At this point, I'd be astonished if Xiaomi didn't change the design of its phones on a yearly basis. The Redmi Note 13 Pro+ has a different design at the back where you get large rings around the individual camera modules, and there's no island this time. This makes the device look a little cleaner, and the white version looks elegant.

The phone is available in white and black color options, and both models have a glass back with a window that covers the camera section and a frosted glass design at the back. While I would have liked a two-tone texture to better illustrate the design, you just get the same satin texture throughout.

Side view of Redmi Note 13 Pro Plus with power and volume buttons

(Image credit: Apoorva Bhardwaj / Android Central)

There's also a leather variant that looks much more interesting, and if you're eyeing the device, I'd suggest getting that model. A big difference this year is a 3D curved screen up front, and as a result you get symmetric curves at the front and back. More than anything else, this makes the Redmi Note 13 Pro+ look a lot more upmarket than its predecessors, and this design is exclusive to the Pro+ model — the Note 13 Pro has a flat panel.

Side view of Redmi Note 13 Pro Plus

(Image credit: Apoorva Bhardwaj / Android Central)

There's an aluminum mid-frame with a matte finish, and there's enough thickness on the sides to hold the device without any issues. Xiaomi says it reinforced the edges of the mid-frame to allow the device better resistance against tumbles, and I wasn't able to test its efficacy in the week I used the device. On that note, the screen is protected by a layer of Gorilla Glass Victus this time, so it should have better shatter resistance.

Bottom view of Redmi Note 13 Pro Plus with USB-C port

(Image credit: Apoorva Bhardwaj / Android Central)

What's particularly great is that the Redmi Note 13 Pro+ gets IP68 dust and water resistance as standard — similar to other devices in the mid-range segment. Xiaomi added IP53 rating last year, so it's good to see the brand offer full-fledged IP68 with the Note 13 Pro+, and it makes the device resilient to the elements.

Selfie camera module on Redmi Note 13 Pro Plus

(Image credit: Apoorva Bhardwaj / Android Central)

The change that I like the most is the inclusion of an in-display fingerprint module; Xiaomi offered a side-mounted reader baked into the power button last year, so to have an optical fingerprint module that's built into the panel is a good move. The sensor itself is fast to authenticate and reliable, and I didn't run into any issues in this area. The only annoyance is that it sits low on the screen — just like the Vivo X100 Pro and iQOO 12 — so you have to awkwardly move your thumb when trying to unlock the phone one-handed.

Profile view of Redmi Note 13 Pro Plus

(Image credit: Apoorva Bhardwaj / Android Central)

The only downside to the design is that it is prone to smudging, so you'll ideally need to use the phone with a case. Another point for getting a good case is that the phone wobbles a lot when used on a table thanks to the camera modules that jut out of the chassis. Otherwise, the Redmi Note 13 Pro+ ticks all the right boxes; it has a premium design that looks great, and it is one of the best-looking mid-range phones available today.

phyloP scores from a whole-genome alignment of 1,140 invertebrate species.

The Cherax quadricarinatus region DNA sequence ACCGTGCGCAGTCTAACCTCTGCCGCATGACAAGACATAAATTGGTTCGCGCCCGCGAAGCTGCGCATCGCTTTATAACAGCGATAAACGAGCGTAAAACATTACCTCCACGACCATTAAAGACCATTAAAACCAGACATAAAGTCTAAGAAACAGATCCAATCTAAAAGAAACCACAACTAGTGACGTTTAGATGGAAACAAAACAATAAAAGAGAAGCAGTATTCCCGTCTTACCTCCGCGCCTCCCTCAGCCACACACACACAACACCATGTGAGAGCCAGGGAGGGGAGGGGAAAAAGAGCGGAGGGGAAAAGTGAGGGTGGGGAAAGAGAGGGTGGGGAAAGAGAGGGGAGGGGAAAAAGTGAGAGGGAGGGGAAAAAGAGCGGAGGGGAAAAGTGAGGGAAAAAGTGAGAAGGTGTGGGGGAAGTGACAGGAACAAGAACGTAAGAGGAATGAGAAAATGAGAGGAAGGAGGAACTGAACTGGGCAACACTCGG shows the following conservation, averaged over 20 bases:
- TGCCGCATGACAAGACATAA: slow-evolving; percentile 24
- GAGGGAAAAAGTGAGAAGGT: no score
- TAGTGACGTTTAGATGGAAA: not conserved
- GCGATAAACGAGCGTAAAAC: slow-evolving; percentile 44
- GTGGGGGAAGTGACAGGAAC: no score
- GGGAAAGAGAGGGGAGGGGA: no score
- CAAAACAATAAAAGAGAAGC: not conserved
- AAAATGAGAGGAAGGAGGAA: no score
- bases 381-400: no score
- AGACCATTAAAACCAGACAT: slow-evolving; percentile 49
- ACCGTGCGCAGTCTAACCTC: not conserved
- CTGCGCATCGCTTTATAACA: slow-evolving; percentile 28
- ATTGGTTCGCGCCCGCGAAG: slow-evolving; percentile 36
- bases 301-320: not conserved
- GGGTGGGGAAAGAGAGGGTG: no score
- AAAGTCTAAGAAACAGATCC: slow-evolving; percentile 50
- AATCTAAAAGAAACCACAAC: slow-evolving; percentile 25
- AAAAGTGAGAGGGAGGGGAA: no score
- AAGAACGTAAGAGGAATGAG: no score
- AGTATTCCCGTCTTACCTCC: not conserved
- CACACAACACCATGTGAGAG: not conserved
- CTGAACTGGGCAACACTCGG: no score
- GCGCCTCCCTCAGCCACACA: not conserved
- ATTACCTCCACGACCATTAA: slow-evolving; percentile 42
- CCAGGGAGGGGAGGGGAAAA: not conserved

Redmi Note 13 Pro+: Display

Home screen of Redmi Note 13 Pro Plus

(Image credit: Apoorva Bhardwaj / Android Central)

Xiaomi made a lot of changes in this area, and while you still get the same 6.67-inch size, that's the only similarity to last year's device. The panel is significantly brighter — going up to 1,800 nits in HDR content — and it does a much better job outdoors as well. You also get a higher resolution, with the panel now offering 2712 x 1220 and a pixel density of 446ppi.

Angle of curvature of the Redmi Note 13 Pro Plus screen

(Image credit: Apoorva Bhardwaj / Android Central)

But the biggest change is the way the screen is designed; you now get a dual curved panel with a 25-degree curvature, and that makes things very interesting. I like using phones with curved screens, so I didn't mind the Redmi Note 13 Pro+ at all; there's still more than enough room to hold the device, and the curved sides make navigating the interface easier.

YouTube video on Redmi Note 13 Pro Plus

(Image credit: Apoorva Bhardwaj / Android Central)

Color vibrancy is great, and you get the ability to tweak the color balance to your liking. You get the usual set of features, including an always-on mode that lets you set up unique styles, and a dedicated reading mode. Like every other Xiaomi phone, the Redmi Note 13 Pro+ is set to 60Hz out of the box, so you'll have to go into the settings to switch to 120Hz.

Streaming content looks particularly good on the Note 13 Pro+ (it has Widevine L1), and you get decent stereo sound. The bezels are thinner than last year, and the curved panel makes the Note 13 Pro+ that much more immersive when playing games or streaming content on the device. The screen is easier on the eyes as well thanks to 1,920Hz PWM dimming, and this is an area where Xiaomi and other Chinese brands in general are doing all the right things.